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Links to More Information

American Heartworm Society Overview on heartworm disease:

Heartworm Disease in Dogs: An Update - 2011

Heartworm The information here is slightly outdated, but it gives a very good overview of heartworm infection, prevention and testing, with some info on treatment.

Emerging Issues in Heartworm Disease Detailed info on diagnosis

Canine Heartworm Disease: Prevention and Treatment

Multidrug Sensitivity in Dogs Information on Ivermectin sensitivity and testing

Maps:

Information on timing heartworm preventatives (no longer recommended due to increasing preventive failures):

Heartworm Treatment

Heartworm-positive dog requires tailored treatment
Heartworm Treatment Aftercare

UF veterinarians offer alternative treatment for severe heartworm cases Veterinarians at the University of Florida announced in October 2011 that they are now offering a minimally invasive method of extracting heartworms through the jugular vein using specialized instruments. Call the UF Small Animal Hospital at (352) 392-2235 for more information.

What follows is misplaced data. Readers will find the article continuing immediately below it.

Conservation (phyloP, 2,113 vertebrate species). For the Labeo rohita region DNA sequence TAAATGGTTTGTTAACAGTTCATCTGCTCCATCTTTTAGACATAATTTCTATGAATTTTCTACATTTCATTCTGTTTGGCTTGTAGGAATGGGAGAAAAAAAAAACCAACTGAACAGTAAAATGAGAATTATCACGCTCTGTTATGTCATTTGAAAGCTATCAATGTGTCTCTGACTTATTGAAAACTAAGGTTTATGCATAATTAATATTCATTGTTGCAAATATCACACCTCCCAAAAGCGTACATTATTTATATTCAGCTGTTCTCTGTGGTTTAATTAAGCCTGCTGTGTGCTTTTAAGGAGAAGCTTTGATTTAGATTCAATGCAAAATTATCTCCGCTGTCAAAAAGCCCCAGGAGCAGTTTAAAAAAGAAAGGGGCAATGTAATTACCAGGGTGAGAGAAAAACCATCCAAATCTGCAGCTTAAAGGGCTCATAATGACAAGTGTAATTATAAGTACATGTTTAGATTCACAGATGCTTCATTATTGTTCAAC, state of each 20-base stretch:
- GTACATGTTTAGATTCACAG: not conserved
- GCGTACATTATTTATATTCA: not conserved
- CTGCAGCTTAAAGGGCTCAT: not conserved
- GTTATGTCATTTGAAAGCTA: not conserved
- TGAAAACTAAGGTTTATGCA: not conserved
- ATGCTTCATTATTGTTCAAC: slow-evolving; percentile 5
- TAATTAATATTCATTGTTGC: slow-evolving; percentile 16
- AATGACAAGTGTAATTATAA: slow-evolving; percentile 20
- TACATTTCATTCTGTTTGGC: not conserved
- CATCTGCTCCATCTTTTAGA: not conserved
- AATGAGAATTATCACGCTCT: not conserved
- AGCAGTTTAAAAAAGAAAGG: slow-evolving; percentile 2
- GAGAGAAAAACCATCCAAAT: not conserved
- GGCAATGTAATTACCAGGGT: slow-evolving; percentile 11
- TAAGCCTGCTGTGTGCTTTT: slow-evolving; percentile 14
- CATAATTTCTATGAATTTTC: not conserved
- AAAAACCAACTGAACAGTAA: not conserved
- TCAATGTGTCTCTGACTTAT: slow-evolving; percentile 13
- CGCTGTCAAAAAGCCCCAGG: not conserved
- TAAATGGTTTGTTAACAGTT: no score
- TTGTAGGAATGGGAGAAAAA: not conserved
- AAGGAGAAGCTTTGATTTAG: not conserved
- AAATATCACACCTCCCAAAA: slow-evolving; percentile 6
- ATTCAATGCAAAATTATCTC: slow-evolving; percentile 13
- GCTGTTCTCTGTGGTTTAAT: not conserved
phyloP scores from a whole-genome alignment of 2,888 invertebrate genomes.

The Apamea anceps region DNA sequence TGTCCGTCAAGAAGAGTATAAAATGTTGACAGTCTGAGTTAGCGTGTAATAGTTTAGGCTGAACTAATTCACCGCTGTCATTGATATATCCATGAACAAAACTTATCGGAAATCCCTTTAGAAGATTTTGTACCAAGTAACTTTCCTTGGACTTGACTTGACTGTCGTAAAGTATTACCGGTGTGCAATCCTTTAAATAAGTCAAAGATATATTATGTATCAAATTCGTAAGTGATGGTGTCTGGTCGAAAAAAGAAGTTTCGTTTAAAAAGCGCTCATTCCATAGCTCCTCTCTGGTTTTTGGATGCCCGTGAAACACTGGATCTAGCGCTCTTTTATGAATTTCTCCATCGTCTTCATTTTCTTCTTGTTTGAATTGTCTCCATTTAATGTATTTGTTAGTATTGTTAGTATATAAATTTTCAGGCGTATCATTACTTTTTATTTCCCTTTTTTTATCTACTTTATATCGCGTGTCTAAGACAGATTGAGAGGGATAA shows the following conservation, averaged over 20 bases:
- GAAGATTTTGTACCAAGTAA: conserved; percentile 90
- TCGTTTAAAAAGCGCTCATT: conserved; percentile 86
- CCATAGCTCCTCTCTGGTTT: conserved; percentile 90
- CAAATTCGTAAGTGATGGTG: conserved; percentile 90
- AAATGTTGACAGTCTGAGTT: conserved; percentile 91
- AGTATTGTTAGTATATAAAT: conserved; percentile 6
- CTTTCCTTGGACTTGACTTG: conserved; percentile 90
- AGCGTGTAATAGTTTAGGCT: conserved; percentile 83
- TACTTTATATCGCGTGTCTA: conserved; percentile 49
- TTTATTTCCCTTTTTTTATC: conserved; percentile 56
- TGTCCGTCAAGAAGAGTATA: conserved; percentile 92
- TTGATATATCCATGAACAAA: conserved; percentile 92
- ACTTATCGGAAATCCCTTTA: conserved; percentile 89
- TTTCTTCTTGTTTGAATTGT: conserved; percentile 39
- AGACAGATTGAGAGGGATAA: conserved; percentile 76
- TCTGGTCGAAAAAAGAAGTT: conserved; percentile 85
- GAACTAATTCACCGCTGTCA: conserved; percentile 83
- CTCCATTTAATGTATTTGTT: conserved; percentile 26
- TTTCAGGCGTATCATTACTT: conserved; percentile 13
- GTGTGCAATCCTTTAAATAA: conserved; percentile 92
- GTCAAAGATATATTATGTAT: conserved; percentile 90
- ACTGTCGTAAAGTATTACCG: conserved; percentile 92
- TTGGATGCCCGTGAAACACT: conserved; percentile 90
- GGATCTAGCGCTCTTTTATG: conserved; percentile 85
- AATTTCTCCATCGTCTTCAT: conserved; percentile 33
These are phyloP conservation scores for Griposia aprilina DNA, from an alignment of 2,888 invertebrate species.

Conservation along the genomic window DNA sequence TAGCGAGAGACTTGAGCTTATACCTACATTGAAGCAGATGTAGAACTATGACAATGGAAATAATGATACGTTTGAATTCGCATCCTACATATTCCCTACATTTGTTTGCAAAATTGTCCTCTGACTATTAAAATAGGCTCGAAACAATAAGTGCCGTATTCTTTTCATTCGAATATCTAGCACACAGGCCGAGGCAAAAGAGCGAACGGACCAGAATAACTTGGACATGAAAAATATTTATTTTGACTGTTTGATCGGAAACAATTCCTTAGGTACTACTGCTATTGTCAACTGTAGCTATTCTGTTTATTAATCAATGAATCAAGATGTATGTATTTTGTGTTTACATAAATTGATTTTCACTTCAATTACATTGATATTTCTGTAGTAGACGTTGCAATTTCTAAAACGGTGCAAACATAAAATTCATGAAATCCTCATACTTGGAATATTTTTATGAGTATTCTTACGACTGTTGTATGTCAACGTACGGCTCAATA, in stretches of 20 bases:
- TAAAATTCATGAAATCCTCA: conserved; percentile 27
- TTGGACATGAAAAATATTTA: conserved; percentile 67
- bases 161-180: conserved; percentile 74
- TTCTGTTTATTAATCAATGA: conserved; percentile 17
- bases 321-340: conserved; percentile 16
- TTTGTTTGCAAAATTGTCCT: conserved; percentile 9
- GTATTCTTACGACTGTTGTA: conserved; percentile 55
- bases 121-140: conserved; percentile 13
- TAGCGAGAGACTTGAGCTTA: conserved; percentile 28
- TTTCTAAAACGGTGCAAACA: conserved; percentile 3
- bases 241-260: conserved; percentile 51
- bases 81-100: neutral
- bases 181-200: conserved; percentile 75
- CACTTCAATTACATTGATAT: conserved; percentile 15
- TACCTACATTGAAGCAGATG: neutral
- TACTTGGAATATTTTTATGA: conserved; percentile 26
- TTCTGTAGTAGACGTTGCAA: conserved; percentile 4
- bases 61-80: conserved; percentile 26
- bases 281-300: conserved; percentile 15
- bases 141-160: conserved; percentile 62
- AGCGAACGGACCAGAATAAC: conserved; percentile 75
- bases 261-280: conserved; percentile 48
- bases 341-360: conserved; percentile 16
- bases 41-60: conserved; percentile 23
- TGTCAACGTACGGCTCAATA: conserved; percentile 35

Following is a video of a dog having heartworms surgically removed. It is graphic but fascinating. A total of 86 worms were removed from this dog.

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If you have any questions or comments, you can contact me, but I have less time to answer questions than I used to, and it may be several days to a week before I can respond. My name is Mary Straus and you can email me at either or